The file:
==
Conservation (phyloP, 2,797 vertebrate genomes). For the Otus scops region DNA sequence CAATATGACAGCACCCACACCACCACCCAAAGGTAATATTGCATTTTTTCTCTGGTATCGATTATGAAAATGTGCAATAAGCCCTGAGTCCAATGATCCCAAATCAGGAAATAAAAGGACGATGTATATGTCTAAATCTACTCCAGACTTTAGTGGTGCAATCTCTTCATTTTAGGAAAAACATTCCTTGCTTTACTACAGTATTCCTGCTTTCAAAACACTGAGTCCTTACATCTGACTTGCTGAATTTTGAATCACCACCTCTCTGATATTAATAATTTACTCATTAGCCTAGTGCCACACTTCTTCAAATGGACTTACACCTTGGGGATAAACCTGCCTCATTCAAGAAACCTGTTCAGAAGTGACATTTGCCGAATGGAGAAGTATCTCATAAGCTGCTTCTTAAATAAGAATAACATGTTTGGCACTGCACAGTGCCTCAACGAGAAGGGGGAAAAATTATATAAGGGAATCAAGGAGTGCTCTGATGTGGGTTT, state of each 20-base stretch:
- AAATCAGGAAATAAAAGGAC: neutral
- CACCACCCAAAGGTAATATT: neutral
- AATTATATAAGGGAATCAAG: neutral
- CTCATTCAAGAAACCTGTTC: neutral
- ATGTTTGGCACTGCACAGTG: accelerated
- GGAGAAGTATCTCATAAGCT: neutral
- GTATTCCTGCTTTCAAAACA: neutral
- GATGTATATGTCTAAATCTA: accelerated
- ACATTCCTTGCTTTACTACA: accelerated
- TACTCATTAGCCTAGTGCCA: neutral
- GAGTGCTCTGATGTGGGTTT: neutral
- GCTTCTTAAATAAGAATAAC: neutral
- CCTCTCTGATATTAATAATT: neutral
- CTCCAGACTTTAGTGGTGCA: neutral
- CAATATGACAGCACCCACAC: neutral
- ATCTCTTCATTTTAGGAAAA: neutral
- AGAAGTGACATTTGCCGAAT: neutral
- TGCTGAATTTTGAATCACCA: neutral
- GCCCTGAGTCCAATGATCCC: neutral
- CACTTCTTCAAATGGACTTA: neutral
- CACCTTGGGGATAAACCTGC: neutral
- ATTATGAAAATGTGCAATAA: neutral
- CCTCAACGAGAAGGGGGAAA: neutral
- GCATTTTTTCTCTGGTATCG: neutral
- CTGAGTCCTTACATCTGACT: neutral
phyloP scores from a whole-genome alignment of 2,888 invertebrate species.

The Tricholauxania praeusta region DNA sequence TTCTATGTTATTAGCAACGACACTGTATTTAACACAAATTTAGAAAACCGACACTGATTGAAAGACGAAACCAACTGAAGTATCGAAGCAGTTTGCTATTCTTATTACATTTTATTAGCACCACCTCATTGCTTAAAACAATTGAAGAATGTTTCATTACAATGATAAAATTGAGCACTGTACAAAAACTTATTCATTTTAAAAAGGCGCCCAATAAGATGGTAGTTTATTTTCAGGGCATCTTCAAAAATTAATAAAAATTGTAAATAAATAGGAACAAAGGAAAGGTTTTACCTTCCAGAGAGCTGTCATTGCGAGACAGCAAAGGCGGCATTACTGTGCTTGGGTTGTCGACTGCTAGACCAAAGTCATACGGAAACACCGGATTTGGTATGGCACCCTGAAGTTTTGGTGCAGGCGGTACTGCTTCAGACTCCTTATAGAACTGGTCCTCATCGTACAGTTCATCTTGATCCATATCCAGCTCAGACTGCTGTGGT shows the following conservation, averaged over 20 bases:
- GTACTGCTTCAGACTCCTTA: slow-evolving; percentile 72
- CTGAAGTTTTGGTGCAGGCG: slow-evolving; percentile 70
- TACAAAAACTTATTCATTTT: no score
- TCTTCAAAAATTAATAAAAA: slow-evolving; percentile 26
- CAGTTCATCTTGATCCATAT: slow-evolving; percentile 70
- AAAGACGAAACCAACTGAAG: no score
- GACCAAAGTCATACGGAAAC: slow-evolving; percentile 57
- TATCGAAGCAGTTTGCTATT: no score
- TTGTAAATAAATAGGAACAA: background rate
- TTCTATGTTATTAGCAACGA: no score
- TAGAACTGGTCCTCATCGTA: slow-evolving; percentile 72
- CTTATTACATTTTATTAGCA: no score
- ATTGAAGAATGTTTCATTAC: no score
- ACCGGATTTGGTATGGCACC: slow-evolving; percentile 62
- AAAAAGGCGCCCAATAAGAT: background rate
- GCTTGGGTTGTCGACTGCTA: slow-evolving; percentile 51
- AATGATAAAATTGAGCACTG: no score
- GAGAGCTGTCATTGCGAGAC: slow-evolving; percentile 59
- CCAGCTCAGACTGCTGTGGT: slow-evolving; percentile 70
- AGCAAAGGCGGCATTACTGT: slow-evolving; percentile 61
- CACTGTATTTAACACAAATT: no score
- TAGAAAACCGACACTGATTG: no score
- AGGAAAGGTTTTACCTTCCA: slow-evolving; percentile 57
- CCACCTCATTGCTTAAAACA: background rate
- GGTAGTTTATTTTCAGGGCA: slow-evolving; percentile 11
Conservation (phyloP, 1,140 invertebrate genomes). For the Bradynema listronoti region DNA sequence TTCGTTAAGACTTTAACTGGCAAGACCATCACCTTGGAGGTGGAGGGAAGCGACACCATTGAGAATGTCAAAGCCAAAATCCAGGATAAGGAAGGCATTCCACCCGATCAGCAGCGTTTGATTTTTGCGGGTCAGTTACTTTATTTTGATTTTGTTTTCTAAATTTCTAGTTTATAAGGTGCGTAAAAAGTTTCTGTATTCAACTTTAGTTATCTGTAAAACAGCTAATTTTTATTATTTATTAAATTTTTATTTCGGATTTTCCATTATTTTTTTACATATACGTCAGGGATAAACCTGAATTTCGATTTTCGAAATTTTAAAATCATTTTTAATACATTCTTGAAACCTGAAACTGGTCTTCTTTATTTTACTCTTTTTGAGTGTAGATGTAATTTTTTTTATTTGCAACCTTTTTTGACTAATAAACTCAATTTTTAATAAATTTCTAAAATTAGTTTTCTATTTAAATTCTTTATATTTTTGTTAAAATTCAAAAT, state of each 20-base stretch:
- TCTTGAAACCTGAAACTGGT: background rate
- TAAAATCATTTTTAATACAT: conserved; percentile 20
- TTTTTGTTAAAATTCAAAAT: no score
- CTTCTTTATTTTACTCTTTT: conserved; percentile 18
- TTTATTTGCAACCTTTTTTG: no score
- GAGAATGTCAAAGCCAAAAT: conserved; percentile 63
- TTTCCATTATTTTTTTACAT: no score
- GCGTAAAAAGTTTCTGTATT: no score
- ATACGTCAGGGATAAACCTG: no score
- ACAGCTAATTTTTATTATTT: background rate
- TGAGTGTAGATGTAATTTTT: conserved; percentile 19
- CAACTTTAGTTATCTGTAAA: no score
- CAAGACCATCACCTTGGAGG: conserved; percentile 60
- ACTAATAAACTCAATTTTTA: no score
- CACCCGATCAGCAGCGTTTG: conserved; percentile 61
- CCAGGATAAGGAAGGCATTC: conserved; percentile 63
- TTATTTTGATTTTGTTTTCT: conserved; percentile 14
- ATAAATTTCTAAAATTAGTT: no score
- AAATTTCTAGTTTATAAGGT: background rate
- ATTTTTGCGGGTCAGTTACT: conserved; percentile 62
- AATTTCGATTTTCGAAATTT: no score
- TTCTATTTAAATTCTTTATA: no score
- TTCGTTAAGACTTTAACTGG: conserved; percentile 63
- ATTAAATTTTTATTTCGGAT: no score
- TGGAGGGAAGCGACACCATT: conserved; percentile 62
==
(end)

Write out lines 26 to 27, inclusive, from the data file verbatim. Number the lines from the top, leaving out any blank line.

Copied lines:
- CTGAGTCCTTACATCTGACT: neutral
phyloP scores from a whole-genome alignment of 2,888 invertebrate species.